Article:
ON MENSHEVISM IN THE LABOR COMMITTEES by L. Marcus (Lyndon LaRouche)
Up to this point,, it is the almost universal and mistaken opinion of LC members that Steve Fraser is the political instigator of a clique-formation. It is hardly unusual to so find mere surface appearances mistaken for reality. To be the chief sopkes:\an ror a social formation (e.g., chief public relations employee) is by no means evidence that one has either founded or owns "the company." It is a useful, corrective exaggeration to state that Fraser is actually the principal pawn and dupe of a Menshevik social tendency which has been spawned in the Bavarian hinterlands of our organization.
The essential feature of this development was adequately diagnosed a month before the Menshevik tendency first surgaced under the cover of Eraser's spokesmanship at the Jan., 1970 conference.I refer to Getting Back on the Track (Nov. 29, 1969), a document far more important and up to date today than at the time it was written. I shall not, therefore, develop de novo here vhat is already adequately stated in that document.
To remove any mystery at the start, by "Bavarian hinterlands" I mean to allude to Wilhelm Liebknecht's analysis of the reformist tendency in the 1899 German Social-Democracy, and I also mean to identify certain sections of our (second-half, 1969) Philadelphia and Ithaca memberships. This identification does not imply that the members of the reformist, or Bavarian tendency were personally defective (although psychological traits, are a.key consideration in choice of political development); the point is that sections of the Philadelphia and Ithaca memberships were subjected to the effects of the collapse of the petit-bourgeois radical movement undor conditions in which those members had not yet approached the quality of political development of the NY membership generally. It was in the intellectually and politically underdeveloped parts of our national organization that we inevitably spawned the worst effects of a general ebb in left-radical morale across the nation for our own organization.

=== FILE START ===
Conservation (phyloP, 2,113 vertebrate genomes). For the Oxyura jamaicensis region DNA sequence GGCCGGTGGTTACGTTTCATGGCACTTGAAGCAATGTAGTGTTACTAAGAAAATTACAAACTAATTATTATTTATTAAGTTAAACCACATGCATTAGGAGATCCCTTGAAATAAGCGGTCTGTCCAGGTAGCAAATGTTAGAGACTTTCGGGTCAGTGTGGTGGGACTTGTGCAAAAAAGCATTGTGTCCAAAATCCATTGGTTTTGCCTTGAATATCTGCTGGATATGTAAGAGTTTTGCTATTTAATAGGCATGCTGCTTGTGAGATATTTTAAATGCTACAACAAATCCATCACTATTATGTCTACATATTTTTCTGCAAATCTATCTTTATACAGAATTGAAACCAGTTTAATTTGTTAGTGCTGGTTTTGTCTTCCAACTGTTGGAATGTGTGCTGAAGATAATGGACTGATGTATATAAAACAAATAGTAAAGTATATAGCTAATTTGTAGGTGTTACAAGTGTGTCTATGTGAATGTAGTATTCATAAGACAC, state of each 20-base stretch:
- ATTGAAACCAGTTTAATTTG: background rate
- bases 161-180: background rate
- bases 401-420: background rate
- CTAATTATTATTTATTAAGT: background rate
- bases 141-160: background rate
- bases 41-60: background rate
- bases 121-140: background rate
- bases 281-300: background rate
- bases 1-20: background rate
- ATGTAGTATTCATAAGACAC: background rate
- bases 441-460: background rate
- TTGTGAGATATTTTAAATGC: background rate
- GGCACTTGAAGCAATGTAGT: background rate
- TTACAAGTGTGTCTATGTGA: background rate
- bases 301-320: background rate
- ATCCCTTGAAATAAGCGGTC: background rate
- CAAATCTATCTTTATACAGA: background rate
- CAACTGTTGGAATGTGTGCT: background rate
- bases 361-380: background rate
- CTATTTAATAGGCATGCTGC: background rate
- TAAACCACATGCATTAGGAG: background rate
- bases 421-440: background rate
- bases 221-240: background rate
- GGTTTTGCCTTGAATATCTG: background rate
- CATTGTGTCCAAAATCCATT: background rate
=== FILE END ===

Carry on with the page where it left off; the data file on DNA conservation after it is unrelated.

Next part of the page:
Before turning to the systematic features of this discussion-document, it is only fair to the Bavarians to identify the circumstances of Fall, 1969, which found sections of the Philadelphia and Ithaca memberships at such remarkable intellectual and political disadvantage to the NY membership generally.
During all of 1968 and most of 1969, the Ithaca organization was an appendage of the Phila. LC, ;and in the Phila. Committee, only Fraser had qualifications of leadership -- not to disparage the potentialities of numerous recruits in those locations.